Hakone – Japan’s Amazing Open Air Museum

4 July 2010    

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Close to both Tokyo and Mount Fuji the small town of Hakone holds something of a revelation.  However, unless you are from Japan, you may well not have heard of it.  The town plays host to a large open air museum where the works of many famous artists are held - outdoors.  It is an attempt (and a successful one) to balance art and nature in harmony.  The artworks, combined with the beautiful views of the surrounding mountains give the visitor an unforgettable experience.

There are surprises around every corner at this unique museum, sights which will provoke thought and sometimes even laughter.  This head on its side looks like some vast relic of a long vanished civilisation.

Perhaps before you start to explore the massive grounds you should visit the extravagant stained glass tower which in the light of summer is like something from a fairy tale.  You can climb to the top and check out the rest of the museum from here, so you can plan which pieces to visit next (but the choice can be bewildering).

From the top of the staircase you can take a look at what else is on offer - below is just one of the angles to be surveyed from its dizzy heights. The breathtaking beauty of the surrounding countryside is a marvellous environment for these fluid sculptures.  A far cry from a stuffy museum.

The Japanese have a unique and sometimes impenetrable sense of humour (from the perspective of a Westerner).  However, they do have a sense of fun which is easy to understand, even when it comes to art.  The above is Shaun of the Dead, based on the famous zombie movie and created by its writer and star Simon Pegg and its director, Edgar Wright.  The movie has cult status in Japan probably everywhere to tell the truth).

Among the more thought provoking pieces is Man and Pagasus by Carl Milles. Milles was perhaps better known for his fountains but the Swedish sculptor excelled himself with this hugely powerful piece showing man’s desire to tame nature.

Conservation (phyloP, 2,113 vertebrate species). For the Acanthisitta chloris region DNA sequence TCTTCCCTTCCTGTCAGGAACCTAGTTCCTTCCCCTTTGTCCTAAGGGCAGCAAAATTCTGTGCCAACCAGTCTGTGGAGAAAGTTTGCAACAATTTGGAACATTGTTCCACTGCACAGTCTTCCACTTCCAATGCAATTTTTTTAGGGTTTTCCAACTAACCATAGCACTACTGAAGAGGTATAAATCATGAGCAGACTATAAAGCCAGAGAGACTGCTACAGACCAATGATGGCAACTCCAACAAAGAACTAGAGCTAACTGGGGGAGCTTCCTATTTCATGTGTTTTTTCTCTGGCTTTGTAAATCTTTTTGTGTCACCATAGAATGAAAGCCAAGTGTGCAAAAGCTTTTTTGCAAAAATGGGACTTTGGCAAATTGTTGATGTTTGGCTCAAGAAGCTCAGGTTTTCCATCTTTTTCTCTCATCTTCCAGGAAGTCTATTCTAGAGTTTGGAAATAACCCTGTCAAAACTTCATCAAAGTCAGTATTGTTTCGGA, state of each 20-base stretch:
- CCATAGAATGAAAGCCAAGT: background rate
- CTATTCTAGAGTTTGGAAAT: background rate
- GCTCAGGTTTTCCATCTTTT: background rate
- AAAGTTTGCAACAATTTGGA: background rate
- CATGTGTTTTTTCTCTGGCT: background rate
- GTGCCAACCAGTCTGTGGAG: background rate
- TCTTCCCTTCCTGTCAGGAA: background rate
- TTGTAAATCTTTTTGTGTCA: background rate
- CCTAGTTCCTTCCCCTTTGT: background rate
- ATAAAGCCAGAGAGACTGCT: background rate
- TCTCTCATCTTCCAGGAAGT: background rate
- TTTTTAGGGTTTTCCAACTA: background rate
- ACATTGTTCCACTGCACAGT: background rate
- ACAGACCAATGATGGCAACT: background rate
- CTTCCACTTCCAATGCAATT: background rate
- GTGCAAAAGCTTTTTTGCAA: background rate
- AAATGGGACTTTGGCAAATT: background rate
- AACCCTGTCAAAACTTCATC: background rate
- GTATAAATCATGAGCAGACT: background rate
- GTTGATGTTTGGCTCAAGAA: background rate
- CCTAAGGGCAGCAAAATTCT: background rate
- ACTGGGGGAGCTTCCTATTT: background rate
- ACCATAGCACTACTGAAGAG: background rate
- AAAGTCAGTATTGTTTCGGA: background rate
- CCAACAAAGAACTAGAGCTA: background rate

Phillip King, who was once Henry Moore's assistant turned to Japan in the nineties and produced a series of innovative scultpures outside his normal style, one of which can be found in the garden (above).


There are many original pieces in the environs – and if you are a fan of Henry Moore  you will probably think you have died and gone to heaven. In the distance here you can see the stained glass tower featured further up this article.

As if all this is not enough, there is also a Picasso exhibition.  As the bulk of his work represented here is ceramic it is shown indoors.

There are plenty of mysteries to discover and explore at Hakone.  But will they ever be solved?  The park has so much to offer you may well end up feeling something like the person below.

You may think this all looks marvellous, but what am I going to do with the kids? There are, unlike many museums, plenty of pieces of art to engage the kids.  Typically for the Japanese, children are well catered for.  The new pavilion especially made for children is a sight to behold whether or not you are ten years old (but from their smaller perspective it must seem like an adventure playground from the heavens).


The castle of nets is meant for children – but on a quiet day you will find that the curators will turn a blind eye to adults having a swing or two.

In fact a number of the pieces seem to have that as their primary aim.  An amazing four story maze bee hive is, for sure, something that not many children will be able to resist clambering around.

There is also a garden maze in which you can lose yourself or the kids.

Plus, any youthful fan of geometry will have a whale of a time there too.

As well as all of the above there are also numerous pieces by lesser known artists.  You will need at least four hours to see the museum properly and in order to do this as far from the madding art lovers as possible, get there when it opens at nine in the morning.

Image Credit Flickr User Or Hiltch 

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In the 1880s at a time when most Europeans were denied access to the Japanese interior an Italian photographer managed to capture many images of Old Japan. 

These were then beautifully and realistically hand painted and serve as a remarkable record of a world long since disappeared.

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